7. anon,
            Ferrari were indeed considering various Turbo layouts for 2021 and they even conducted 2 parallel projects for the 2022 PU only to commit on one project due to the breakthrough they have made with the combustion technology. This was also reported by the race, Mark Hughes. So getting his story wrong doesn’t mean that he made it up. He could have been informed on one of projects that didn’t go to production.

            As for the Aston Martin story, Nugnes said in another podcast that he spoke with the team about the characteristics and the possible advantages of the wing that were about a tenth of a second in Hungaroring. It’s known that he has connections inside Aston Martin and one of them is Luca Furbatto, the engineering director.


          8. Coventry Climax,
            Fair enough.

            I’ve said that AM narrative is misleading when they said “The FIA were on it from the start”. One would think that they have consulted the FIA and the FIA were satisfied with the solution and everything is OK.

            The standard procedure now is to share CAD designs with the FIA before a component goes to production. The rumour that I have reported suggests that Tombazis was caught by surprise, he never saw it coming because although legal, the solution is in clear contradiction with ” the intent of the rules”.

            I agree with you in the last part as I’ve already stated in my comment above that :

            It’s not the teams’ fault if the high paid FIA officials, even with CAD designs used nowadays, cannot be precise in defining the technical specification of a fundamental car component like the rear wing.

          9. @tifoso1989 the problem is that he continued to insist on those claims around the turbocharger unit even after the engine went into production, and indeed after photographs of the engine installation from testing emerged.

            I’ve come across quite a few of his articles in the past where he was adamant that teams would be bringing certain development parts that never materialised, talked about the function of certain upgrades that were later shown to be incorrect, or made claims about developments that seemed to be based on Nunges not understanding the technical regulations properly. Quite a few technical forums have long running jokes too about how, in the past, Nunges spent years claiming that Ferrari would be introducing a narrower nosecone on their cars, only for them to never introduce those claimed upgrades, and about other mistakes that Nunges has made over the years.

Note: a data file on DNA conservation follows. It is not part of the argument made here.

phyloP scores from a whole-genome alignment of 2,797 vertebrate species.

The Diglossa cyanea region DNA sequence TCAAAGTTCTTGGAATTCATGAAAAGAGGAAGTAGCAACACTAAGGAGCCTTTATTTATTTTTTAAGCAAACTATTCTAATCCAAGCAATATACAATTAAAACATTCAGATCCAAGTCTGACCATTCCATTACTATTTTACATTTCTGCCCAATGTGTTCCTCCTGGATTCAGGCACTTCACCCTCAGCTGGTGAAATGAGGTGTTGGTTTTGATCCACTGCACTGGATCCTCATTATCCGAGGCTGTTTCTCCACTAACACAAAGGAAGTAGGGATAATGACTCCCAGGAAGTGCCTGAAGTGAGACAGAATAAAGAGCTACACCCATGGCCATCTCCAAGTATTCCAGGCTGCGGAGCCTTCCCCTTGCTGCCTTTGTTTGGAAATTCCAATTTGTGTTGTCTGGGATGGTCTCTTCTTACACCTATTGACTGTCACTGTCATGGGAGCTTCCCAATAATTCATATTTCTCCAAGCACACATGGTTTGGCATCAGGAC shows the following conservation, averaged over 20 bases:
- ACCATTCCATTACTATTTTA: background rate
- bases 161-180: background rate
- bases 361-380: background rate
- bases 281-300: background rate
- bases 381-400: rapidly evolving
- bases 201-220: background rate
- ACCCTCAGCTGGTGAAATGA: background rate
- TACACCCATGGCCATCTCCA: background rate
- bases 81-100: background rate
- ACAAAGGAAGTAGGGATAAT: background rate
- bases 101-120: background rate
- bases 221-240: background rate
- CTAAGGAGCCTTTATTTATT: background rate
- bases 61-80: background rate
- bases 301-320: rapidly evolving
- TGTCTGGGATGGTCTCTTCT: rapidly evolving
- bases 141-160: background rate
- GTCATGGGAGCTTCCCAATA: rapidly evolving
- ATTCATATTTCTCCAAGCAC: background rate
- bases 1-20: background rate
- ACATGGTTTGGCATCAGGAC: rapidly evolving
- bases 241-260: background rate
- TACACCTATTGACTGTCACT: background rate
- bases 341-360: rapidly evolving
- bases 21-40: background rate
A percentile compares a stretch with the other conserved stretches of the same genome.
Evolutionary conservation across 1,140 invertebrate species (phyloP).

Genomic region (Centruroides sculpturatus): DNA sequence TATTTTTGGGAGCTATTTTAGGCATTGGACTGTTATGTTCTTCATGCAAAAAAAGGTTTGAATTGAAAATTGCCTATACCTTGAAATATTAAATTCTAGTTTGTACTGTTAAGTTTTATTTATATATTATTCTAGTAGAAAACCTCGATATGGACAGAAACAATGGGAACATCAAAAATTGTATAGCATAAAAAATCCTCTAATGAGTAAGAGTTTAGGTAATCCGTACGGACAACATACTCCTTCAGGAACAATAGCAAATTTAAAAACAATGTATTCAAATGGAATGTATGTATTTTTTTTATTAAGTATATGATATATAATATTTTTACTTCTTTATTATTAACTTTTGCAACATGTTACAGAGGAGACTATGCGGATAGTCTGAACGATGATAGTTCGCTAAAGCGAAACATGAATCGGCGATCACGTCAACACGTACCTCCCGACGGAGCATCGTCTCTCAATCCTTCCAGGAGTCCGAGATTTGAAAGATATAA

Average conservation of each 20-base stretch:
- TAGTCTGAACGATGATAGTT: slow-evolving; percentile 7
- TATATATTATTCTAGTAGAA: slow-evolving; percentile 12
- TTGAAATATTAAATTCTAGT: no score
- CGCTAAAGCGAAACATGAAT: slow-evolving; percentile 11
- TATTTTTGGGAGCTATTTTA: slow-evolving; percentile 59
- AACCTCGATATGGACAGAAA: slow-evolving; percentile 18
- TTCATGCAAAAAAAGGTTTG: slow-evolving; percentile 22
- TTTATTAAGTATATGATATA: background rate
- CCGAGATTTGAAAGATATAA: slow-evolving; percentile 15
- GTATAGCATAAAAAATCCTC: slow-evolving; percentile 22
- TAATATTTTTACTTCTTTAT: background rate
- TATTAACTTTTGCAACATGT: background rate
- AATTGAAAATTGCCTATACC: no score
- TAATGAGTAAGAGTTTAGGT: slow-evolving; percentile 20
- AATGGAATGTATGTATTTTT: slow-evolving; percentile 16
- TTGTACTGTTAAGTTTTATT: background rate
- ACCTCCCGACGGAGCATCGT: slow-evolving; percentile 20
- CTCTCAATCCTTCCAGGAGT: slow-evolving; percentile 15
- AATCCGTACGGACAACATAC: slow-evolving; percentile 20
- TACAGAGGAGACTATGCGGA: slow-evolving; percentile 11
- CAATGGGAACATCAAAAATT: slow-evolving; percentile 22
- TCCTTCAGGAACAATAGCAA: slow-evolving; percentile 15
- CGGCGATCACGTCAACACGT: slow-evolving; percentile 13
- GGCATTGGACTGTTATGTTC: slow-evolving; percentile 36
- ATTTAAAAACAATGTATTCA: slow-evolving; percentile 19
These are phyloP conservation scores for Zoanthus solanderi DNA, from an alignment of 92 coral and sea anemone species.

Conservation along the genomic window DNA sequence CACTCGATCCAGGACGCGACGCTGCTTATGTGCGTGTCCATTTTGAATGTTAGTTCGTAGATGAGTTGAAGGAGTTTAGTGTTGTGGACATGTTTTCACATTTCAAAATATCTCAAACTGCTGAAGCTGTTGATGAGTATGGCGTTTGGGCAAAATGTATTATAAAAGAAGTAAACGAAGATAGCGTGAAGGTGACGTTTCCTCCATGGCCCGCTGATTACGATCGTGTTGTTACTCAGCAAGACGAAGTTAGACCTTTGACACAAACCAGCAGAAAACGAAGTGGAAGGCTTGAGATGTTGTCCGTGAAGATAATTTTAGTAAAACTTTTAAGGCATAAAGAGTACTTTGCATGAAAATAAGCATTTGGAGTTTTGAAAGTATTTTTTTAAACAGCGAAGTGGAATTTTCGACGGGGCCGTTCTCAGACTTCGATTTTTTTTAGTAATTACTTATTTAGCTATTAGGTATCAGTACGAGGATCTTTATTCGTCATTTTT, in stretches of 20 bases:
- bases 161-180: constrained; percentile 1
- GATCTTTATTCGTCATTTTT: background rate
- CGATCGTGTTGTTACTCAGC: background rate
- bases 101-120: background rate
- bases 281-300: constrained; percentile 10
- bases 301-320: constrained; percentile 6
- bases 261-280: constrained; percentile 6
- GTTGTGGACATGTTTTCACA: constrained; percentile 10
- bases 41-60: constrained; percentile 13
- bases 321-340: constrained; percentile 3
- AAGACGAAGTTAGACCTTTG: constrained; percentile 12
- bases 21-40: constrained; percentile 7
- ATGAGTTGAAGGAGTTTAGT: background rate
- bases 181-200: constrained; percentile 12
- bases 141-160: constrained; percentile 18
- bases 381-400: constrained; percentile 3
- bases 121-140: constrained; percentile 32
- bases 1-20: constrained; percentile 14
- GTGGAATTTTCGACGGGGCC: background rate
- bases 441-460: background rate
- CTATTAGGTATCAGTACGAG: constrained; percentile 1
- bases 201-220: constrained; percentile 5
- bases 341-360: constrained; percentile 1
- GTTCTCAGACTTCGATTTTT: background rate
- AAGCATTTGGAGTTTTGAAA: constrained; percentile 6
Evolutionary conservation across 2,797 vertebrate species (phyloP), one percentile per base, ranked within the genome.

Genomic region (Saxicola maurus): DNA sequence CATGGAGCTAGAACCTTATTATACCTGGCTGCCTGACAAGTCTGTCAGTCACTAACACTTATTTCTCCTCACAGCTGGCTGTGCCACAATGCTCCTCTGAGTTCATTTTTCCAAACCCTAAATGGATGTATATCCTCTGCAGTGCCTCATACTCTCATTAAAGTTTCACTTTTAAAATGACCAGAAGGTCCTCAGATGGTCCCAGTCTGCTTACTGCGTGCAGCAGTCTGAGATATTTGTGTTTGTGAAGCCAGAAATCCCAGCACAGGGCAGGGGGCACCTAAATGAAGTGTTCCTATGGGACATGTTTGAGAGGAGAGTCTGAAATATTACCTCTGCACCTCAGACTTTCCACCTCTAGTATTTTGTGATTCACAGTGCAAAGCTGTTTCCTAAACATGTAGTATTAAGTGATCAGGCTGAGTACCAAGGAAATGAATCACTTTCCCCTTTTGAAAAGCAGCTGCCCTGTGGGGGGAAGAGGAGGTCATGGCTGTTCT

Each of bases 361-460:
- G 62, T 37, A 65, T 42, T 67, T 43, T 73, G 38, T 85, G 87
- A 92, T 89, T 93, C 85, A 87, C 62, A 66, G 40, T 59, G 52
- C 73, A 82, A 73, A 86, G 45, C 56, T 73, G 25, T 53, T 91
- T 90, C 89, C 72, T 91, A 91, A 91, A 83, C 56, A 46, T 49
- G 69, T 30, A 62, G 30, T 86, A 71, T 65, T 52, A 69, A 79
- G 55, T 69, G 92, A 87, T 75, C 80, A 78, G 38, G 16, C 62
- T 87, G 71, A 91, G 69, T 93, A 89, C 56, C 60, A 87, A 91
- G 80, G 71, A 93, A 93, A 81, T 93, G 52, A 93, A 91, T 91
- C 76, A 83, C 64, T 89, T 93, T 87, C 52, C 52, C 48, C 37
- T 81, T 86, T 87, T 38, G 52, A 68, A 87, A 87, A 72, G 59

Believe him if you want, but the wider assessment is that Nunges is not reliable – not necessarily that he is making things up on purpose, but rather that it comes more from a lack of technical expertise. This does sound rather like him in that it does have a bit of a clickbait tone to go on about how Tombazis was so shocked and stunned about this development – but it also sounds like Nunges has heavily over-exaggerated Tombazis’s reaction.

  2. In all ahonesty, it would suit Aston/Krack to keep a sock in it. They’ve copied two entire cars, yet are now parading that they might have something others might copy (no guarantee).

    Really like that kid that copies everyones homework in highschool and then ONCE makes it himself, trying to get others to copy from him so he can claim he’s returnd the favor…

    1. I think the Double T Tray idea was also previously copied by both Ferrari and Red Bull. So AM keep making novel innovations, but they also have a tendency to make wholesale changes. Read “Have Red Bull and Ferrari lifted a design idea from Aston Martin for their 2022 F1 cars?”

  3. Here’s how F1 works:
    1. Publish a set of rules.
    2. Wait for the competitors to exhaust their budget developing the best possible performance within those rules.